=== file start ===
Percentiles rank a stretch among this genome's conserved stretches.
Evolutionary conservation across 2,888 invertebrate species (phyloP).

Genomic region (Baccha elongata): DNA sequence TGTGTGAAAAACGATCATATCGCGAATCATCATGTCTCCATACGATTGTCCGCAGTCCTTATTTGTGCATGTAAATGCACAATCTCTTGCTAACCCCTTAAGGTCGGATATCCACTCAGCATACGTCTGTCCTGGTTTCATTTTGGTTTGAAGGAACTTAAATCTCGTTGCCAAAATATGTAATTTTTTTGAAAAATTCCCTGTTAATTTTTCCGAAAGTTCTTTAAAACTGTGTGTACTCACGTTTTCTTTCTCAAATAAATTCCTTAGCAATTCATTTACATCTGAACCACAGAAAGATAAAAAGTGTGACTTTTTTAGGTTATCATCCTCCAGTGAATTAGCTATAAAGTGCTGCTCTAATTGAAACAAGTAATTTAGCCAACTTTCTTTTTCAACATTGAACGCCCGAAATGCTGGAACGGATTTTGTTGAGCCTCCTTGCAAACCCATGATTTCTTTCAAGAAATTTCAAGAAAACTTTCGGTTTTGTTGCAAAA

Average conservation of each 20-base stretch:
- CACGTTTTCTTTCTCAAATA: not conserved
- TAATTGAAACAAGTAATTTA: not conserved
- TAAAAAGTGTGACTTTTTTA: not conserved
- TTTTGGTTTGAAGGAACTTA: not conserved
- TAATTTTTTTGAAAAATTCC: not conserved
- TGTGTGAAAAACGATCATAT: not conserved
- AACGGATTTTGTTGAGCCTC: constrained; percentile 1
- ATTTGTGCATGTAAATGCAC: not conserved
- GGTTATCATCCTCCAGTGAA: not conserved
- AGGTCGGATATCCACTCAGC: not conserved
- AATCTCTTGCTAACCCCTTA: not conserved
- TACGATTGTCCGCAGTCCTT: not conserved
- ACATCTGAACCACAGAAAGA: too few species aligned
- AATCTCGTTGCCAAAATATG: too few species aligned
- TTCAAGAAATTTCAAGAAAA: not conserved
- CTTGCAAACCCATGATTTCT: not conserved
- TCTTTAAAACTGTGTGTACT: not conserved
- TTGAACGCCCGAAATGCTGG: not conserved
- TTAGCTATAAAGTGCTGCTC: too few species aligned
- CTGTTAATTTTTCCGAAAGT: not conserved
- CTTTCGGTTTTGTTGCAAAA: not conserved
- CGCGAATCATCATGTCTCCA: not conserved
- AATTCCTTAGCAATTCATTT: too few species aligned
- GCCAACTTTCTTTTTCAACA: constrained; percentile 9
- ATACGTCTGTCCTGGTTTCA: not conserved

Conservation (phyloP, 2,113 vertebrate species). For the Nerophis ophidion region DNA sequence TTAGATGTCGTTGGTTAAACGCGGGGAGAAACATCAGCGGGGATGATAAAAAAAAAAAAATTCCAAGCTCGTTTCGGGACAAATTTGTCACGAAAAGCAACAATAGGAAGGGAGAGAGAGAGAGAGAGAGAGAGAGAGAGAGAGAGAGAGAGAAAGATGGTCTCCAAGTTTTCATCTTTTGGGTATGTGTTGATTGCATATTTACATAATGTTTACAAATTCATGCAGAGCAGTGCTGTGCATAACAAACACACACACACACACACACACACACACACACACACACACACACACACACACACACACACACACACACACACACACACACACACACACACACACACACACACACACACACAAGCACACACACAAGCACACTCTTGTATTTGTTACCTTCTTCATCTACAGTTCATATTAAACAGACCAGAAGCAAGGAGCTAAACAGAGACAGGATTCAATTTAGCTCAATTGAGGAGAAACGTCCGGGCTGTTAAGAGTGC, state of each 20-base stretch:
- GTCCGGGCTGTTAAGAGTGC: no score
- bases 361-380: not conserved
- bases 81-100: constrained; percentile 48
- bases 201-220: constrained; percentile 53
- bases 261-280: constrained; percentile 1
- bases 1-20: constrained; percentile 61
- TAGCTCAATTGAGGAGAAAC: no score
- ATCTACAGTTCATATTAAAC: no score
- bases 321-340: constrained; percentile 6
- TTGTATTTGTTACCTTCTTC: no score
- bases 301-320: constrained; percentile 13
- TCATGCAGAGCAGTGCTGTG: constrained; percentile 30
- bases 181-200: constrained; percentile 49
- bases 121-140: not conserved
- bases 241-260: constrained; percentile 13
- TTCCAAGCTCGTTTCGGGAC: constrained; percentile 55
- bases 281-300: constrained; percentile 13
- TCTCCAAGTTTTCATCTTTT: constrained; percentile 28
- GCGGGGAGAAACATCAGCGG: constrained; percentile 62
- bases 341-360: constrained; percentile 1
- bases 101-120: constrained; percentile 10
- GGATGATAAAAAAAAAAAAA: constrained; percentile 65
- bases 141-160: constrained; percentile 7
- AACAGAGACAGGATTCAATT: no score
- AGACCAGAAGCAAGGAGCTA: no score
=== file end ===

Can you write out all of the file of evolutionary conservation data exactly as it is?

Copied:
Percentiles rank a stretch among this genome's conserved stretches.
Evolutionary conservation across 2,888 invertebrate species (phyloP).

Genomic region (Baccha elongata): DNA sequence TGTGTGAAAAACGATCATATCGCGAATCATCATGTCTCCATACGATTGTCCGCAGTCCTTATTTGTGCATGTAAATGCACAATCTCTTGCTAACCCCTTAAGGTCGGATATCCACTCAGCATACGTCTGTCCTGGTTTCATTTTGGTTTGAAGGAACTTAAATCTCGTTGCCAAAATATGTAATTTTTTTGAAAAATTCCCTGTTAATTTTTCCGAAAGTTCTTTAAAACTGTGTGTACTCACGTTTTCTTTCTCAAATAAATTCCTTAGCAATTCATTTACATCTGAACCACAGAAAGATAAAAAGTGTGACTTTTTTAGGTTATCATCCTCCAGTGAATTAGCTATAAAGTGCTGCTCTAATTGAAACAAGTAATTTAGCCAACTTTCTTTTTCAACATTGAACGCCCGAAATGCTGGAACGGATTTTGTTGAGCCTCCTTGCAAACCCATGATTTCTTTCAAGAAATTTCAAGAAAACTTTCGGTTTTGTTGCAAAA

Average conservation of each 20-base stretch:
- CACGTTTTCTTTCTCAAATA: not conserved
- TAATTGAAACAAGTAATTTA: not conserved
- TAAAAAGTGTGACTTTTTTA: not conserved
- TTTTGGTTTGAAGGAACTTA: not conserved
- TAATTTTTTTGAAAAATTCC: not conserved
- TGTGTGAAAAACGATCATAT: not conserved
- AACGGATTTTGTTGAGCCTC: constrained; percentile 1
- ATTTGTGCATGTAAATGCAC: not conserved
- GGTTATCATCCTCCAGTGAA: not conserved
- AGGTCGGATATCCACTCAGC: not conserved
- AATCTCTTGCTAACCCCTTA: not conserved
- TACGATTGTCCGCAGTCCTT: not conserved
- ACATCTGAACCACAGAAAGA: too few species aligned
- AATCTCGTTGCCAAAATATG: too few species aligned
- TTCAAGAAATTTCAAGAAAA: not conserved
- CTTGCAAACCCATGATTTCT: not conserved
- TCTTTAAAACTGTGTGTACT: not conserved
- TTGAACGCCCGAAATGCTGG: not conserved
- TTAGCTATAAAGTGCTGCTC: too few species aligned
- CTGTTAATTTTTCCGAAAGT: not conserved
- CTTTCGGTTTTGTTGCAAAA: not conserved
- CGCGAATCATCATGTCTCCA: not conserved
- AATTCCTTAGCAATTCATTT: too few species aligned
- GCCAACTTTCTTTTTCAACA: constrained; percentile 9
- ATACGTCTGTCCTGGTTTCA: not conserved

Conservation (phyloP, 2,113 vertebrate species). For the Nerophis ophidion region DNA sequence TTAGATGTCGTTGGTTAAACGCGGGGAGAAACATCAGCGGGGATGATAAAAAAAAAAAAATTCCAAGCTCGTTTCGGGACAAATTTGTCACGAAAAGCAACAATAGGAAGGGAGAGAGAGAGAGAGAGAGAGAGAGAGAGAGAGAGAGAGAGAAAGATGGTCTCCAAGTTTTCATCTTTTGGGTATGTGTTGATTGCATATTTACATAATGTTTACAAATTCATGCAGAGCAGTGCTGTGCATAACAAACACACACACACACACACACACACACACACACACACACACACACACACACACACACACACACACACACACACACACACACACACACACACACACACACACACACACACACAAGCACACACACAAGCACACTCTTGTATTTGTTACCTTCTTCATCTACAGTTCATATTAAACAGACCAGAAGCAAGGAGCTAAACAGAGACAGGATTCAATTTAGCTCAATTGAGGAGAAACGTCCGGGCTGTTAAGAGTGC, state of each 20-base stretch:
- GTCCGGGCTGTTAAGAGTGC: no score
- bases 361-380: not conserved
- bases 81-100: constrained; percentile 48
- bases 201-220: constrained; percentile 53
- bases 261-280: constrained; percentile 1
- bases 1-20: constrained; percentile 61
- TAGCTCAATTGAGGAGAAAC: no score
- ATCTACAGTTCATATTAAAC: no score
- bases 321-340: constrained; percentile 6
- TTGTATTTGTTACCTTCTTC: no score
- bases 301-320: constrained; percentile 13
- TCATGCAGAGCAGTGCTGTG: constrained; percentile 30
- bases 181-200: constrained; percentile 49
- bases 121-140: not conserved
- bases 241-260: constrained; percentile 13
- TTCCAAGCTCGTTTCGGGAC: constrained; percentile 55
- bases 281-300: constrained; percentile 13
- TCTCCAAGTTTTCATCTTTT: constrained; percentile 28
- GCGGGGAGAAACATCAGCGG: constrained; percentile 62
- bases 341-360: constrained; percentile 1
- bases 101-120: constrained; percentile 10
- GGATGATAAAAAAAAAAAAA: constrained; percentile 65
- bases 141-160: constrained; percentile 7
- AACAGAGACAGGATTCAATT: no score
- AGACCAGAAGCAAGGAGCTA: no score